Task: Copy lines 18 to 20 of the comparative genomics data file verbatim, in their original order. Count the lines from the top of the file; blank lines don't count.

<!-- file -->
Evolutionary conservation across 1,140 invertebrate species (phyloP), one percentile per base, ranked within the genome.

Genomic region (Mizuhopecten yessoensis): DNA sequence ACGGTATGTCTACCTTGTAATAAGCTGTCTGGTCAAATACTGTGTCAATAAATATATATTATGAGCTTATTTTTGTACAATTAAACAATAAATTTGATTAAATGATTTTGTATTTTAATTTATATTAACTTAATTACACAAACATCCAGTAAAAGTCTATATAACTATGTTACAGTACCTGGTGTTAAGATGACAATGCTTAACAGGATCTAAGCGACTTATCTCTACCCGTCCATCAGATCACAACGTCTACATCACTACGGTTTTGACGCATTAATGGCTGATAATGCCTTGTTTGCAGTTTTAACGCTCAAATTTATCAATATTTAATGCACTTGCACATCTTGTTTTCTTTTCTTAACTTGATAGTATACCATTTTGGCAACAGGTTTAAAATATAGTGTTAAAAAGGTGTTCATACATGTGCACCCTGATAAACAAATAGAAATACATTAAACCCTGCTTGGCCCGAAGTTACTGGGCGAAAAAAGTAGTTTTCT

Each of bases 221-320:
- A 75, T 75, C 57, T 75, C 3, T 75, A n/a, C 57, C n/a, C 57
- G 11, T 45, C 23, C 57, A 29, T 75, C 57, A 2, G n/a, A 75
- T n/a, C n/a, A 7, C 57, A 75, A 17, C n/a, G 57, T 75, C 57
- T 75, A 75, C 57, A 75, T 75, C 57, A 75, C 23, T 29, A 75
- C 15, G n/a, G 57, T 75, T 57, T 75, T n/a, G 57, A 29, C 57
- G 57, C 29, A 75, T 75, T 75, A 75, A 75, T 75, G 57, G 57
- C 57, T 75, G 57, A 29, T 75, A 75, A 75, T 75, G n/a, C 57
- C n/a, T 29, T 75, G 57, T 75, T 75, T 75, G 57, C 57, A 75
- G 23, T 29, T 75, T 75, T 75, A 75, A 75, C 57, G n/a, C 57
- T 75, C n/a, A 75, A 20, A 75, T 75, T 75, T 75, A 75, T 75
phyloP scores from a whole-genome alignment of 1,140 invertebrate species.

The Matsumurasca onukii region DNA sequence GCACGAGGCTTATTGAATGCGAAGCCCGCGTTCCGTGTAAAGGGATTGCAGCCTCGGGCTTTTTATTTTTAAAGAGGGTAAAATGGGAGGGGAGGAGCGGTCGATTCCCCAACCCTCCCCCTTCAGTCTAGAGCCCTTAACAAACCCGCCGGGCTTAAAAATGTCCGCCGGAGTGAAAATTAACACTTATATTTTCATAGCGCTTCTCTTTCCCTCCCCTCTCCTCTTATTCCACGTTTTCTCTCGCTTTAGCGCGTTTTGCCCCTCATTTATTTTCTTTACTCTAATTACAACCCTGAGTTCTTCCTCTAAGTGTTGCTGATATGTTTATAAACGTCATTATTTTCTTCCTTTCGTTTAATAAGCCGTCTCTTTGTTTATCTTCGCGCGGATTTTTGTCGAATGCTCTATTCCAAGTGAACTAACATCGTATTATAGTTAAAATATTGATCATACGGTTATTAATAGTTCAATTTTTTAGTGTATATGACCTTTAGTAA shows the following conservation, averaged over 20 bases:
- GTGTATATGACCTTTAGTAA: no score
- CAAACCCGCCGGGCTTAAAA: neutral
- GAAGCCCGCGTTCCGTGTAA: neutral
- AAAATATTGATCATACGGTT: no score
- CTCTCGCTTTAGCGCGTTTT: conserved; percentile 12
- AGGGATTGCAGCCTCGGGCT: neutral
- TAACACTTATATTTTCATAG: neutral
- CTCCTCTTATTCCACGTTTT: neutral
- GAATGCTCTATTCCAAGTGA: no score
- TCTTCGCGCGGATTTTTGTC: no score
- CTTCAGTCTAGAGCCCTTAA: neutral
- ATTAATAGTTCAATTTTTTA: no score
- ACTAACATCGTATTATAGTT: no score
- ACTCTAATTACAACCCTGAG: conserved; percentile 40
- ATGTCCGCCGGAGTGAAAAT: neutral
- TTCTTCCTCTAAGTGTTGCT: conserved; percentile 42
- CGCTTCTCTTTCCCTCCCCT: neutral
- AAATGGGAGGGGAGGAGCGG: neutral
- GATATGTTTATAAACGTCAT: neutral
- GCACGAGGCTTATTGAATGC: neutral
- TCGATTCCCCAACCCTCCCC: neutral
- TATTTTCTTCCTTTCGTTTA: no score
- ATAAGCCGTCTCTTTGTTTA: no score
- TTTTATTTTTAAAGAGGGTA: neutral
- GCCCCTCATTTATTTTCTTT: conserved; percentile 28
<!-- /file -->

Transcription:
- GAAGCCCGCGTTCCGTGTAA: neutral
- AAAATATTGATCATACGGTT: no score
- CTCTCGCTTTAGCGCGTTTT: conserved; percentile 12